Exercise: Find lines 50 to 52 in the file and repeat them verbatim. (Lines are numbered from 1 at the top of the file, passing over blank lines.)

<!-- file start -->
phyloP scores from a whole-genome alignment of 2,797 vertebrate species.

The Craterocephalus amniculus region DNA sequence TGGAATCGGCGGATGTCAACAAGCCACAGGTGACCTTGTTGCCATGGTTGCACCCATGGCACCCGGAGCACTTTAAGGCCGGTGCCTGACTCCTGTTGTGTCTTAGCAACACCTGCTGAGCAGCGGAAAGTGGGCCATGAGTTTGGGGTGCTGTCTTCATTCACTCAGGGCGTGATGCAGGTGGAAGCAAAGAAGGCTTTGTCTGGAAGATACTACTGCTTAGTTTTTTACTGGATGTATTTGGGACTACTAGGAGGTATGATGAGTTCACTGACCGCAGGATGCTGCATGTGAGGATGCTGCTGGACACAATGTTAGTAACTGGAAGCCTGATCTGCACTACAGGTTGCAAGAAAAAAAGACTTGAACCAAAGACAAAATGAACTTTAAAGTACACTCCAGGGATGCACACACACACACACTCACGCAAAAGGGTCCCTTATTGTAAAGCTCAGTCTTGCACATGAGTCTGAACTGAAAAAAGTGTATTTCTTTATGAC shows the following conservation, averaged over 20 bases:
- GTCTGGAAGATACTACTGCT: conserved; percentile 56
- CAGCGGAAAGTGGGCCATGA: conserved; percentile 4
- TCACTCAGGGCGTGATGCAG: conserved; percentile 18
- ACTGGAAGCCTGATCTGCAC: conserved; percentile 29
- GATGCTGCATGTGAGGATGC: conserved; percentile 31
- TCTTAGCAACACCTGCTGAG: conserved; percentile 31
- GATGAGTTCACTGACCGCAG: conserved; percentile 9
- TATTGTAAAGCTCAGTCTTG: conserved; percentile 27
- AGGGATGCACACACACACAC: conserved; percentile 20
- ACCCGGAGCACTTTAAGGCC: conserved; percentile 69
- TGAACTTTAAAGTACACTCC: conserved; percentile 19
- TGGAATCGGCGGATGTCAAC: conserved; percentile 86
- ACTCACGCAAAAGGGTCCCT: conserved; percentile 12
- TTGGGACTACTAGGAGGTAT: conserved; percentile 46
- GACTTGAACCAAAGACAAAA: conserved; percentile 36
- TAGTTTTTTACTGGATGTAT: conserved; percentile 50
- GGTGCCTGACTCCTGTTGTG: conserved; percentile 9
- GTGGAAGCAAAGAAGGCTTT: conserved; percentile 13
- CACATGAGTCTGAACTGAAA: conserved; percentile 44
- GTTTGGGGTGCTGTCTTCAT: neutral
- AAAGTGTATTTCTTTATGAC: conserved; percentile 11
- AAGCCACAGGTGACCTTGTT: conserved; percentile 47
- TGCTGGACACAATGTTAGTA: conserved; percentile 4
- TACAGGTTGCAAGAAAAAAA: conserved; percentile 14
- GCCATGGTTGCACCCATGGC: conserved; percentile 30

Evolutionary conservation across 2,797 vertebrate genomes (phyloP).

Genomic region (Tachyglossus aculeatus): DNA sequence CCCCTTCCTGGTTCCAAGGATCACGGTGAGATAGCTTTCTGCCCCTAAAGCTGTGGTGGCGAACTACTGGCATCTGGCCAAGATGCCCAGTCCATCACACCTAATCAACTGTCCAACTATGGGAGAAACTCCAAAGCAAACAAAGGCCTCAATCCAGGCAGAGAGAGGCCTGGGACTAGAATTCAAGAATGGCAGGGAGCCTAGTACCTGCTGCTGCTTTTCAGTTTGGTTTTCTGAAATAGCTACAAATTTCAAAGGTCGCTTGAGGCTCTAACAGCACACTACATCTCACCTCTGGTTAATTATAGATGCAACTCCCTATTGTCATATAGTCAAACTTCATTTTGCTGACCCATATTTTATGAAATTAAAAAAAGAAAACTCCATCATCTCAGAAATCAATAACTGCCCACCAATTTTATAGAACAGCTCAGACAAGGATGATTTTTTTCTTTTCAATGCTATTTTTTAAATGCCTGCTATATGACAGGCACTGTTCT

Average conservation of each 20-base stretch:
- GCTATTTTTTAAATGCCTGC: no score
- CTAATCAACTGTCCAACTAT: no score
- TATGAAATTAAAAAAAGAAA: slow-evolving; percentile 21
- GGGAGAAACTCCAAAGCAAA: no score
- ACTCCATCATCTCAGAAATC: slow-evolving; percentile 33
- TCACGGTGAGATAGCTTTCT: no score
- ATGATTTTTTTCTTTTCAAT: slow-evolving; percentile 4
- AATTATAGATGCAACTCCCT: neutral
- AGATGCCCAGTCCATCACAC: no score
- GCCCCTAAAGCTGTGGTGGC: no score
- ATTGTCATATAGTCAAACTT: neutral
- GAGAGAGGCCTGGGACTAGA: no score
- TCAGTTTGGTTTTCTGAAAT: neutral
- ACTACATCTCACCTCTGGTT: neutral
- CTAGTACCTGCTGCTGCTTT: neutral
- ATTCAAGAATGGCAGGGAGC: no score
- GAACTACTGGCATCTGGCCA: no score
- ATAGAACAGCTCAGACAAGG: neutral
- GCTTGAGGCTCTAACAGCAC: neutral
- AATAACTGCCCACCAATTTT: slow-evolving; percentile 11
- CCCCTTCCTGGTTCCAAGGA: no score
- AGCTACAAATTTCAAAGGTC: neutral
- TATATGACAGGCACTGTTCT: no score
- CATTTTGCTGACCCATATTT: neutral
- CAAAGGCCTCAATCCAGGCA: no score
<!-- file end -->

- AATAACTGCCCACCAATTTT: slow-evolving; percentile 11
- CCCCTTCCTGGTTCCAAGGA: no score
- AGCTACAAATTTCAAAGGTC: neutral